New Best Practices for Secure App Development
The transition from DevOps to SecDevOps is combining with the move toward cloud computing to create new challenges - and new opportunities - for the information security team. Download this report, to learn about the new best practices for secure application development.
Twitter Feed
Dark Reading - Bug Report
Bug Report
Enterprise Vulnerabilities
From DHS/US-CERT's National Vulnerability Database
CVE-2019-20391
PUBLISHED: 2020-01-22
An invalid memory access flaw is present in libyang before v1.0-r3 in the function resolve_feature_value() when an if-feature statement is used inside a bit. Applications that use libyang to parse untrusted input yang files may crash.
CVE-2019-20392
PUBLISHED: 2020-01-22
An invalid memory access flaw is present in libyang before v1.0-r1 in the function resolve_feature_value() when an if-feature statement is used inside a list key node, and the feature used is not defined. Applications that use libyang to parse untrusted input yang files may crash.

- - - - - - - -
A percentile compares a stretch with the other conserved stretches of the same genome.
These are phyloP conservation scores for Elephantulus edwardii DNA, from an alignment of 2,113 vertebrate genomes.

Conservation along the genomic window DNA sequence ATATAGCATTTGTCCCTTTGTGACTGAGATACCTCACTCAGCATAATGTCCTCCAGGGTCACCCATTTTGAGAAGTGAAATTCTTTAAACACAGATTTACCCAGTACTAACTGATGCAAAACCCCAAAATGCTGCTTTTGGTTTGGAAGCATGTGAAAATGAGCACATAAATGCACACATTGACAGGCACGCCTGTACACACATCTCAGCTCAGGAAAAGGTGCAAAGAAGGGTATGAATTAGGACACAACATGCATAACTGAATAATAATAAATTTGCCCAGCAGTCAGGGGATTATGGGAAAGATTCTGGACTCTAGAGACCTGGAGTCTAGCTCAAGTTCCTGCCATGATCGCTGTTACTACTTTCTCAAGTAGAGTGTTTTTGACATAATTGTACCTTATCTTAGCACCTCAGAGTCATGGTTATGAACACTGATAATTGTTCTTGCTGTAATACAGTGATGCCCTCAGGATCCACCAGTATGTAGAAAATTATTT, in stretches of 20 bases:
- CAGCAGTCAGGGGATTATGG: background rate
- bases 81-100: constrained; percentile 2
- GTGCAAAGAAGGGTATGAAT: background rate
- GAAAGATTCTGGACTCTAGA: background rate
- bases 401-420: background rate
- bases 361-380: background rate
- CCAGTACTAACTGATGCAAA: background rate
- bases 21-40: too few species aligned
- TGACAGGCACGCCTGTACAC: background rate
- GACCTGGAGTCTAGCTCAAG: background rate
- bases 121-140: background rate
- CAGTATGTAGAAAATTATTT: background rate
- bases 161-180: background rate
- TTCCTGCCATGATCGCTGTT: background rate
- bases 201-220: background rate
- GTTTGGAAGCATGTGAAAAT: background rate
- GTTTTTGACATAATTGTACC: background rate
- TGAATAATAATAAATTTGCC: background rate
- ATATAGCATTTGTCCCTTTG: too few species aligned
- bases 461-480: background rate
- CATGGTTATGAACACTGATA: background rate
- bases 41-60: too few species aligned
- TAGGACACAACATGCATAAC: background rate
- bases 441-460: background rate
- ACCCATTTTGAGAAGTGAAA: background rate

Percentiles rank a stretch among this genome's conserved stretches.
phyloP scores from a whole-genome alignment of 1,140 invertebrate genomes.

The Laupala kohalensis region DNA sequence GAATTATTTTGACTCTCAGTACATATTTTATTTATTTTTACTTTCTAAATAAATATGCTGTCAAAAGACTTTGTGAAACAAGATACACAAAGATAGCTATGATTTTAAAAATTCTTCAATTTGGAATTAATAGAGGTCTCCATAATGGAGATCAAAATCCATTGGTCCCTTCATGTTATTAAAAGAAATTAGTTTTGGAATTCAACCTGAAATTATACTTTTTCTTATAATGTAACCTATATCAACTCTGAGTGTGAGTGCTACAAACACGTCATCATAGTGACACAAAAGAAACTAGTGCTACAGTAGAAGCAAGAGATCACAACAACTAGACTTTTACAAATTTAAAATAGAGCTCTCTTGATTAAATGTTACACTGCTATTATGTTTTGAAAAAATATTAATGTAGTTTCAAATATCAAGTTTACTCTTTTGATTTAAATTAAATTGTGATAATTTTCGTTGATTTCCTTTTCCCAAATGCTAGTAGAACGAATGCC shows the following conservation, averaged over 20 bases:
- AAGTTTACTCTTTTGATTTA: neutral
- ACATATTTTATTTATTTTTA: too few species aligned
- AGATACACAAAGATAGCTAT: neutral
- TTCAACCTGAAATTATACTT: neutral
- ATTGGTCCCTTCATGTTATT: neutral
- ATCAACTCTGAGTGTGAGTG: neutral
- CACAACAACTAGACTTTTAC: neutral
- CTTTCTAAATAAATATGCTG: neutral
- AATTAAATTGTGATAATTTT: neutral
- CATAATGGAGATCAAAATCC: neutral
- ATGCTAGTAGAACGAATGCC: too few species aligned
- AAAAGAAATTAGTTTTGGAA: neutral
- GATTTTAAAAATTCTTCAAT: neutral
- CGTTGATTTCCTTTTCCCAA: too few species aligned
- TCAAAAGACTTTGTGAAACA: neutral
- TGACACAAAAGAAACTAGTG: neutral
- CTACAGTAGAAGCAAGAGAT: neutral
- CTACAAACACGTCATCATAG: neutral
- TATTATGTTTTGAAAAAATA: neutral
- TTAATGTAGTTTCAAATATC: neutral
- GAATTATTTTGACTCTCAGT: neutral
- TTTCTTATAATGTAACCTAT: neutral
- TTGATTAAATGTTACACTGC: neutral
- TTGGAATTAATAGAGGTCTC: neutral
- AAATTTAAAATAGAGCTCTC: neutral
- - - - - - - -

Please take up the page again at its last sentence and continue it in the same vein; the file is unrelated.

CVE-2019-20393
PUBLISHED: 2020-01-22
A double-free is present in libyang before v1.0-r1 in the function yyparse() when an empty description is used. Applications that use libyang to parse untrusted input yang files may be vulnerable to this flaw, which would cause a crash or potentially code execution.
CVE-2019-20394
PUBLISHED: 2020-01-22
A double-free is present in libyang before v1.0-r3 in the function yyparse() when a type statement in used in a notification statement. Applications that use libyang to parse untrusted input yang files may be vulnerable to this flaw, which would cause a crash or potentially code execution.
CVE-2019-20395
PUBLISHED: 2020-01-22
A stack consumption issue is present in libyang before v1.0-r1 due to the self-referential union type containing leafrefs. Applications that use libyang to parse untrusted input yang files may crash.